In an interview with Time Magazine, McDonald’s US CEO Chris Kempczinski indicated that when questioned regarding disapproval of his 2019 chicken sandwich, the company is working to refresh its chicken menu offerings.
“We’re certainly working on ways that we can update and upgrade our chicken offering in the U.S. Suffice to say we will continue to be competing and innovating in chicken,” he told TIME.
Food reviewers have not been pleased with the limited-edition Spicy BBQ Chicken Sandwich from the Chicago-based chain which it rolled out in September 2019.
The sandwich was introduced alongside Glazed Tenders Spicy BBQ, which was reported to have a touch of jalapeno. The deals come out months after customers displayed curiosity over the Popeyes Chicken Sandwich and Wendy’s Spicy Nuggets finally returning.
The Washington Post has gone so far as to describe McDonald’s Spicy BBQ products as “tardy” and “an amalgamation of various spare parts lying around the company garage” for not being very creative.
“I’m sure we’ll continue to be getting critiques about how we’re doing,” the McDonald’s CEO said, but he added that the restaurant is “feeling good about where we’re at, and we look forward to bringing the customers some more innovation in chicken.”
Currently the store offers the Fried Chicken Sandwich and McChicken Buttermilk. Two Chicken breakfast sandwiches were also reviewed earlier this year.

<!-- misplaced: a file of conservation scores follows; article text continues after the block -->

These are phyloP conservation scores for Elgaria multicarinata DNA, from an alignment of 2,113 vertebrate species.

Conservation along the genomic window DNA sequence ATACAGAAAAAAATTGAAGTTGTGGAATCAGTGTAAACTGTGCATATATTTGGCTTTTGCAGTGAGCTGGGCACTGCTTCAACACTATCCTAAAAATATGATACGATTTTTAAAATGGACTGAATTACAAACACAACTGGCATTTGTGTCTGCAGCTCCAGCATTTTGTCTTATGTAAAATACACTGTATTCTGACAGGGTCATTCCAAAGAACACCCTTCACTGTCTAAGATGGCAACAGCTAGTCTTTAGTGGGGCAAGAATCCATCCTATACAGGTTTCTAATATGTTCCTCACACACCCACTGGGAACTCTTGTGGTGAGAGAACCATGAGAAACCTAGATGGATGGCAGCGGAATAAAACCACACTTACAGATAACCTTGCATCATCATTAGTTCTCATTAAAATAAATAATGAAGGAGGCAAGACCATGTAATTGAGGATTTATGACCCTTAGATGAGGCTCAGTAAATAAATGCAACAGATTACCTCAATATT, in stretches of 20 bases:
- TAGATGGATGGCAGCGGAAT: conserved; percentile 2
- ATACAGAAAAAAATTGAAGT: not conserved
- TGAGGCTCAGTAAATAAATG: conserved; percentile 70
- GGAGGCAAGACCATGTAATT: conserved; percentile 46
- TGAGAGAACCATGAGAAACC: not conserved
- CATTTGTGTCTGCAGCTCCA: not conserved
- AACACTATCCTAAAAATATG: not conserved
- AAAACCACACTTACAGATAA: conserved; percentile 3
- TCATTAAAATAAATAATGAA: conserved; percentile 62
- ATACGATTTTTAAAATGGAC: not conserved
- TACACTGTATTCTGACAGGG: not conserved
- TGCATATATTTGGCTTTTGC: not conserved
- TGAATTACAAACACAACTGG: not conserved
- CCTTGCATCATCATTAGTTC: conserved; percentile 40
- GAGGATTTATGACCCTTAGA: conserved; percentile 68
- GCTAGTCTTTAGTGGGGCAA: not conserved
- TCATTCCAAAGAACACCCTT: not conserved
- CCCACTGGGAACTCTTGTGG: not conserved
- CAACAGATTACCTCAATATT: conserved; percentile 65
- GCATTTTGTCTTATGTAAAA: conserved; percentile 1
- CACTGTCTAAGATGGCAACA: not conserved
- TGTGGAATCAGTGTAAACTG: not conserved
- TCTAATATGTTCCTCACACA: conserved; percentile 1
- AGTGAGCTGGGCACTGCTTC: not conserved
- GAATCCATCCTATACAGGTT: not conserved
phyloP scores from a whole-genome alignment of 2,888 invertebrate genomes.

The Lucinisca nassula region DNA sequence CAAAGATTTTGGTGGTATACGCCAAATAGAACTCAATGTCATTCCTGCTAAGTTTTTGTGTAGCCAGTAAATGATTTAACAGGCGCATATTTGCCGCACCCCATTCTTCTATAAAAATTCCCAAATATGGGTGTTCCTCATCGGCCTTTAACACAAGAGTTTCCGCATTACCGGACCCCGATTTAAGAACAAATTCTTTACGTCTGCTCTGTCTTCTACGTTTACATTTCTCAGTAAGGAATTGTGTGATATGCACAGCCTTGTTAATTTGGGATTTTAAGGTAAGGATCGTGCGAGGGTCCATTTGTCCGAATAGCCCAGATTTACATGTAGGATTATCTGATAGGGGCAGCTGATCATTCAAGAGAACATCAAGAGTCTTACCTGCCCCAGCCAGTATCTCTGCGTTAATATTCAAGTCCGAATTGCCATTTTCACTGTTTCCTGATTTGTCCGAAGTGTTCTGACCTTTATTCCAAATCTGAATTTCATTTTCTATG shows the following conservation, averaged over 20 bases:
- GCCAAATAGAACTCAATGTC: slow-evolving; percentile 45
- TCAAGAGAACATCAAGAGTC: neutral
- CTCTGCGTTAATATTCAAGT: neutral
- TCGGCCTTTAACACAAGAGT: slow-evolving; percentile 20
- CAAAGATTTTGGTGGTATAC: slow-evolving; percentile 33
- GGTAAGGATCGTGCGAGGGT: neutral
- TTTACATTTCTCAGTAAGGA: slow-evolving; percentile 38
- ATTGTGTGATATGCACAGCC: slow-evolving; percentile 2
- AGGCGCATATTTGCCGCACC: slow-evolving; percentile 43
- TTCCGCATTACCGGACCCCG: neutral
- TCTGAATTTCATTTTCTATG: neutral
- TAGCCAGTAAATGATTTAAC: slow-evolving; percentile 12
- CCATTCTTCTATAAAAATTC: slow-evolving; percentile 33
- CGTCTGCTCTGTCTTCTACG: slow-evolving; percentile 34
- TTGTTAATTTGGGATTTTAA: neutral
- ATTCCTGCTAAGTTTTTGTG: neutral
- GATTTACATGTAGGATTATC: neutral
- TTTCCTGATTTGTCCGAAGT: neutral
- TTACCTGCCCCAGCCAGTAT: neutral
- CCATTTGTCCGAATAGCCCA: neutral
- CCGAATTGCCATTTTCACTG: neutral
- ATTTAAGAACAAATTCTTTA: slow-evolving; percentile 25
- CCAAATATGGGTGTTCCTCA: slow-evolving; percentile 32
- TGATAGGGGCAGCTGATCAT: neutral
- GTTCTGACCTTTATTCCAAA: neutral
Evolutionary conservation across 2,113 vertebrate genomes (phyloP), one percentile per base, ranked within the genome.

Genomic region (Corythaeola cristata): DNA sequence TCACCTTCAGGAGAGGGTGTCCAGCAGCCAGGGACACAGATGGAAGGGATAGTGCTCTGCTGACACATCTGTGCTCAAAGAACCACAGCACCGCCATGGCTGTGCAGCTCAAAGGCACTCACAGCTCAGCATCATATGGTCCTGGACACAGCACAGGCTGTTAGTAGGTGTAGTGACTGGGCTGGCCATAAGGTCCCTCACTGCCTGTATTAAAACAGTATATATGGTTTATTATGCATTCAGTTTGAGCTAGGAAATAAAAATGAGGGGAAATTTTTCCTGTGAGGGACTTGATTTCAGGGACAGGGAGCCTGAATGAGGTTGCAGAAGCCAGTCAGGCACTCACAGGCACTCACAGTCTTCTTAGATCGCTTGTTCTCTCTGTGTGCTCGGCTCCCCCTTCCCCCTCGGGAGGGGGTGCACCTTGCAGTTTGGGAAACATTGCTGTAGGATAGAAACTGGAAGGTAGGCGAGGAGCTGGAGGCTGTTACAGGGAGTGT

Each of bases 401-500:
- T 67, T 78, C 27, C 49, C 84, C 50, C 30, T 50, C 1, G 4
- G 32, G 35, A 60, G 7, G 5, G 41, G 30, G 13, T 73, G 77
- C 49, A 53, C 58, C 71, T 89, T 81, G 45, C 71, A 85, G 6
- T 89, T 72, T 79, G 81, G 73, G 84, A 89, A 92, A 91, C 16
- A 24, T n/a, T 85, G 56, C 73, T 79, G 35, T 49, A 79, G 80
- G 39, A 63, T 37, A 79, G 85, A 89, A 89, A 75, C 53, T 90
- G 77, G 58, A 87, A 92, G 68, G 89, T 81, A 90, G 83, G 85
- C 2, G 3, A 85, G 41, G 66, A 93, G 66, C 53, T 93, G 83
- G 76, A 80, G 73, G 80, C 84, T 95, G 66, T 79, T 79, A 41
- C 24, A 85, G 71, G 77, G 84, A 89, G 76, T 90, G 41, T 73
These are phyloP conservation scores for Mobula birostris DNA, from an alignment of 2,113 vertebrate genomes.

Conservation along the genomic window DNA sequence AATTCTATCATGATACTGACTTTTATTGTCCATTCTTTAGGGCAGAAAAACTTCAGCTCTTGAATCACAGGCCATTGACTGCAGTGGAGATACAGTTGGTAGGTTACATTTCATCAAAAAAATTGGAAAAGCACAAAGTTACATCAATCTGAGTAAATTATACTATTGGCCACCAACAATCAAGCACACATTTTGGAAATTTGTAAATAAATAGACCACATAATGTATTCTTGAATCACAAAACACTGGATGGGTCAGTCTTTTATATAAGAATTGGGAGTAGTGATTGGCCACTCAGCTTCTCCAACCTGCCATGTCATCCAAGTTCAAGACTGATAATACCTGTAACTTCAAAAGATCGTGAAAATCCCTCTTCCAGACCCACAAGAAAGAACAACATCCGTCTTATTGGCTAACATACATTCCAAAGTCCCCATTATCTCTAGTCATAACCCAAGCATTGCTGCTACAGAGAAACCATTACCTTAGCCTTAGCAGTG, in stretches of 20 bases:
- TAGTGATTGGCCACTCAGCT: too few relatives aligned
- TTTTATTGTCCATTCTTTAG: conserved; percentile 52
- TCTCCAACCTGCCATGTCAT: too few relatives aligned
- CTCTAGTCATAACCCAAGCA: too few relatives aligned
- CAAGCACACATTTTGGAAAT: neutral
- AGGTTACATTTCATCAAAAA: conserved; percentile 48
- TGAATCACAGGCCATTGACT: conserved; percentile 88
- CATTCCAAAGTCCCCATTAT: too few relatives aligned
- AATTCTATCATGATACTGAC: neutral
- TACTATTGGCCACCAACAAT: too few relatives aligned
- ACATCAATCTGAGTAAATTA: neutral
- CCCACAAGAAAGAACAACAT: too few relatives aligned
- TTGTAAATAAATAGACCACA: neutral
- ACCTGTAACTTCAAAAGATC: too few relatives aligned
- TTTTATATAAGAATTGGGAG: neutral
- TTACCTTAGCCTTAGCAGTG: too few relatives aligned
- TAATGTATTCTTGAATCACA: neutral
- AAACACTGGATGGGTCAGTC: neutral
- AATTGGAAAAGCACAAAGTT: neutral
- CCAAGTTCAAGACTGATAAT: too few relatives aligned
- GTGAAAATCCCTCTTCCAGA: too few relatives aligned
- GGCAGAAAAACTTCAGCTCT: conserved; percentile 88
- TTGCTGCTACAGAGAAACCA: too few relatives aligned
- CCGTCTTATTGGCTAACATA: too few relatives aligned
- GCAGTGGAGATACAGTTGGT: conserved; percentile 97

McDonald’s has experienced a significant drop in revenue during the coronavirus pandemic in the breakfast segment.
Kempczinski told investors in the first quarter of 2020 that breakfast revenues were down relative to other mealtimes, and it remained valid in August as much so.
“Breakfast has definitely been the most impacted day part. If you think about breakfast, lunch and dinner, breakfast is most susceptible to people not going to work,” Kempczinski told TIME. “We did some work, looking at cell-phone data and tracking mobility: what we saw in the mobility data was consistent with what we saw in the restaurant, which is essentially that people moving around was down dramatically in the mornings.”
Yet it is not just McDonald’s that have failed to keep breakfast revenues running. Breakfast sales for U.S. restaurant franchises fell by 18 per cent, according to a June survey by the NPD Group. Breakfast business in fast-food restaurants had almost quadrupled over the previous five years before the pandemic although cereal deteriorated.
The consumers have now shifted even more people preferring food when sitting home. According to Barrons, cereal intake rose 16 per cent in the second quarter of 2020.
Related to this trend, Kempczinski emphasized that the pandemic has caused customers seek healthy foods.
At McDonald’s, the “heart menu” for the business remains in demand, including the Big Mac, Quarter Pounder and French fries for the product.
“You’re seeing it in grocery-shopping behavior where these brands that in some cases people have viewed as, years ago I used to eat soup, and now all of a sudden people are eating soup again. You’re seeing a similar desire for trusted favorites,” Kempczinski shared. “They’re less willing to be trying new things. They’re less likely to go out there and try some fancy new burger at McDonald’s.”
Instead of shifting food patterns, the 51-year-old CEO said that due to the coronavirus, ball pits at McDonald’s PlayPlaces might become a thing of the past.
“I don’t know if we’ve got ball pits in our future. There’s probably some good public-health reasons not for us to be doing a lot of ball pits.”